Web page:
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colette's library | 10 book recommendations

I have always loved reading and immersing myself into different stories. I spent a lot of my childhood summers at the library and then consuming book after book like my life depended on it. I still love books and I listen to A LOT of audiobooks. Here are 10 books I've read in the past year and would recommend. There is a mix of non-fiction and fiction books so I think there is something for everyone!

"I Will Carry You" by Angie Smith (non-fiction)

My sister gave me this book after we lost Bennett and it was really helpful. I related to so much of what Angie said about losing a child. She speaks about the story of Lazarus (who was raised from the dead by Jesus) which took my breath away because when we were told Bennett’s heart was no longer beating, I kept thinking about Lazarus and prayed that God would give Bennett back to us. It is helpful to know we are not alone and Angie’s faith was encouraging.

“Workin' Our Way Home: The Incredible True Story of a Homeless Ex-Con and a Grieving Millionaire Thrown Together to Save Each Other” by Ron Hall (non-fiction)

One of my all time favorite books is Same Kind of Different as Me by Denver Moore + Ron Hall. This is a follow up book about friends Ron + Denver. I love getting insights into other peoples’ lives and perspectives. I highly recommend this book but read Same Kind of Different as Me first! (And they also have the book “What Difference Do it Make?” which I also recommend).

“The Hundred Story Home: A Memoir of Finding Faith in Ourselves and Something Bigger” by Kathy Izard (non-fiction)

So, this book also goes along with the above books. (I know I’m obsessed but they are all really good. I promise!) Kathy Izard met Denver Moore and was inspired to quit her job and build housing for people experiencing homelessness. This is her story.

“Gifted Hands: The Ben Carson Story” by Ben Carson (non-fiction)

This is the incredible story of Dr. Ben Carson. It recounts his childhood, hard work, faith, and perseverance through terrible hardships like racism, poverty, family trouble, and a dangerous temper. I am in awe of everything he has accomplished in his life and I really enjoyed reading about his life journey.

"The Actor's Life: A Survival Guide" by Jenna Fischer (non-fiction)

You might have noticed that I love reading people’s memoirs. It is fascinating to me to read about how other people were raised, how they think about things and where their life choices and circumstances have taken them.

I picked up this book because 1) The Office, duh and 2) On Instagram Jenna Fischer seems like a sweet and genuine person. After reading her book, I can say I still think that is true! I loved learning about her journey to becoming Pam (on the best tv show ever The Office). She also includes practical advice if you really want to pursue acting. I liked reading about it since I know a tiny bit about the industry from working at a talent agency in the KC area. I used to think I wanted to be an actress. Reading about someone’s passion for acting further confirms that no, I should not be an actor. 😂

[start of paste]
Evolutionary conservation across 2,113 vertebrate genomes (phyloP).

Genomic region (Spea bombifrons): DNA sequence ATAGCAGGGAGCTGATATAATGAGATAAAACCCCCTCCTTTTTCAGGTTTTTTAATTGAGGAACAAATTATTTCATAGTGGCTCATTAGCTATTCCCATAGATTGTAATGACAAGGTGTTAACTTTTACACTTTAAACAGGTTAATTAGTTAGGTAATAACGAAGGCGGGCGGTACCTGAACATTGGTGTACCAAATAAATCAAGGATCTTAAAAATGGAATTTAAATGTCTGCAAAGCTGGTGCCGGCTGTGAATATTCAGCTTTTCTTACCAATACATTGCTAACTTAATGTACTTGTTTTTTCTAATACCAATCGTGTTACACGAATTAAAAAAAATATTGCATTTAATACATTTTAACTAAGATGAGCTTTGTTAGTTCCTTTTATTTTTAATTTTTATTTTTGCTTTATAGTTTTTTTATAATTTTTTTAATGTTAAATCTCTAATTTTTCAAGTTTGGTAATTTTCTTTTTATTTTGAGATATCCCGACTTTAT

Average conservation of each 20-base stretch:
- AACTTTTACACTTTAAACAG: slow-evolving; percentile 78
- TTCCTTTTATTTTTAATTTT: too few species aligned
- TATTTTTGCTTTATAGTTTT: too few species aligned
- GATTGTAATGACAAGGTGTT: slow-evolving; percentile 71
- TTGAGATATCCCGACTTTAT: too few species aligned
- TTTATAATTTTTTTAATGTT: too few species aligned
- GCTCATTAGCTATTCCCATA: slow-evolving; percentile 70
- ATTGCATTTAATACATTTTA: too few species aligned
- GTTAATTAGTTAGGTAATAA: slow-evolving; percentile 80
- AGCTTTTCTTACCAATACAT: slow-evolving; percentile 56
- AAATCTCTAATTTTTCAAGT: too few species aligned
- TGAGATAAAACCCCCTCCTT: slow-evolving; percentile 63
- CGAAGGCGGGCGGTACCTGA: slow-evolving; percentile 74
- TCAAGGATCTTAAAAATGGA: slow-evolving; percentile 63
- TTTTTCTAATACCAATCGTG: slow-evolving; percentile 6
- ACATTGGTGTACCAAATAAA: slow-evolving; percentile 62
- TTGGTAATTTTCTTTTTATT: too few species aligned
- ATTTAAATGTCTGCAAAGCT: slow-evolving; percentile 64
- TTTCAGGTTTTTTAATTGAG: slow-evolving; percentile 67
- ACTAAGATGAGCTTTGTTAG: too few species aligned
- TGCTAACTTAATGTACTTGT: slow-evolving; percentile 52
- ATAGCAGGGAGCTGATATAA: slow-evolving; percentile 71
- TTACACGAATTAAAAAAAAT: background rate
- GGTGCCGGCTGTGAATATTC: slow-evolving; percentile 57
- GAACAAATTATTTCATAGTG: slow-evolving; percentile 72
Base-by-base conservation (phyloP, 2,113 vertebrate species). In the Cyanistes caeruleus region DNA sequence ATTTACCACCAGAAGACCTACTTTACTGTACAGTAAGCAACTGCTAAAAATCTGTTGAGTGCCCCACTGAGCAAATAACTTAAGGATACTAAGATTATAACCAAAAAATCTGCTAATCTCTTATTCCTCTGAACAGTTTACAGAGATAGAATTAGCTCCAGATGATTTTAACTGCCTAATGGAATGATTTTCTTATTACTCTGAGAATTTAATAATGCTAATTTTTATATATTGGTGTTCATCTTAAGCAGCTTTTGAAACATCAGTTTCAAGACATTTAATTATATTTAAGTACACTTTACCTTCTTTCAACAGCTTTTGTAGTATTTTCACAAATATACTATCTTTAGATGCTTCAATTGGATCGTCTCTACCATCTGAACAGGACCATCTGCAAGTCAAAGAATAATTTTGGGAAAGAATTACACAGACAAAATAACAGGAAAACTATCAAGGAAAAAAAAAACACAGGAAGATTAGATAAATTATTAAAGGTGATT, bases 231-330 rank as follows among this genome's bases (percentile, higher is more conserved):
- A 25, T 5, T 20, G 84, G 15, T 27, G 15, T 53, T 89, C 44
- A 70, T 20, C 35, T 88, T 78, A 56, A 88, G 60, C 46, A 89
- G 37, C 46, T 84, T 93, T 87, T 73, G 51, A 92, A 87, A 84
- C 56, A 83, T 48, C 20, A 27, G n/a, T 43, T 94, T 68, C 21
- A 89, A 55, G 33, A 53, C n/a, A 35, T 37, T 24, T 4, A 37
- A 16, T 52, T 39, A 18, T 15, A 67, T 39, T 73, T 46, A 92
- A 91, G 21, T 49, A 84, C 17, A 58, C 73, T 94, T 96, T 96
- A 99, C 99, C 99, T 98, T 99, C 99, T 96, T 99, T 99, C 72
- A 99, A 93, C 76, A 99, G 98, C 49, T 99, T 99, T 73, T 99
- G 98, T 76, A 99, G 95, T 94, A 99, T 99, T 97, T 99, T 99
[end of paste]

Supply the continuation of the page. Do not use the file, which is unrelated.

"Year of Yes: How to Dance It Out, Stand In the Sun and Be Your Own Person" by Shonda Rhimes (non-fiction)

I picked up this book because it was referenced in a podcast I was listening to. I have to admit I didn’t even realize at first that the author was the Shonda Rhimes who created Grey's Anatomy, Private Practice, and Scandal. In her book, she talks about how she realized she said no to so many opportunities in her life because of fear. So she challenged herself to say YES for a whole year. I enjoyed reading about her adventures and having the courage to say yes.

"Eleanor Oliphant is Completely Fine" by Gail Honeyman (fiction)

Eleanor is a quirky loner and not the usual protagonist. After a few chapters I was rooting for Eleanor and all of her authentic awkwardness as she becomes friends with Raymond and Sammy, and goes on a journey to help her mental health. There are dark themes of depression and painful childhoods but her adventures and somewhat childlike attitude lightens the tone.

"Red Queen" by Victoria Aveyard (YA fiction)

This is the first book of a series following Mare Barrow in a world that is divided by blood—those with common Red blood serve the Silver-blooded elite, who are gifted with superhuman abilities. Mare is scraping by as a thief in a poor village, until she discovers she has an ability of her own. This series has Hunger Games vibes and even though it’s not as good as Hunger Games, I still liked it.

"November 9" by Colleen Hoover (fiction)

This is a love story between Fallon and Ben who only see each other on the same day every year. There are a lot of emotional ups and downs which kept me on the hook. I got through it really fast because I really wanted to know the ending and I think you will too.

"It's Not Supposed to Be This Way: Finding Unexpected Strength When Disappointments Leave You Shattered" by Lysa Terkeurst (non-fiction)

This book came to me at the right time in my life. After losing Bennett, I needed some extra encouragement on when life hurts and doesn’t go as planned. Lysa is a great storyteller and I appreciated her openness with telling her own life stories and bringing in the biblical truths of God’s promises for us. If you’ve ever felt disappointed (and who hasn’t?), I recommend this book for you.

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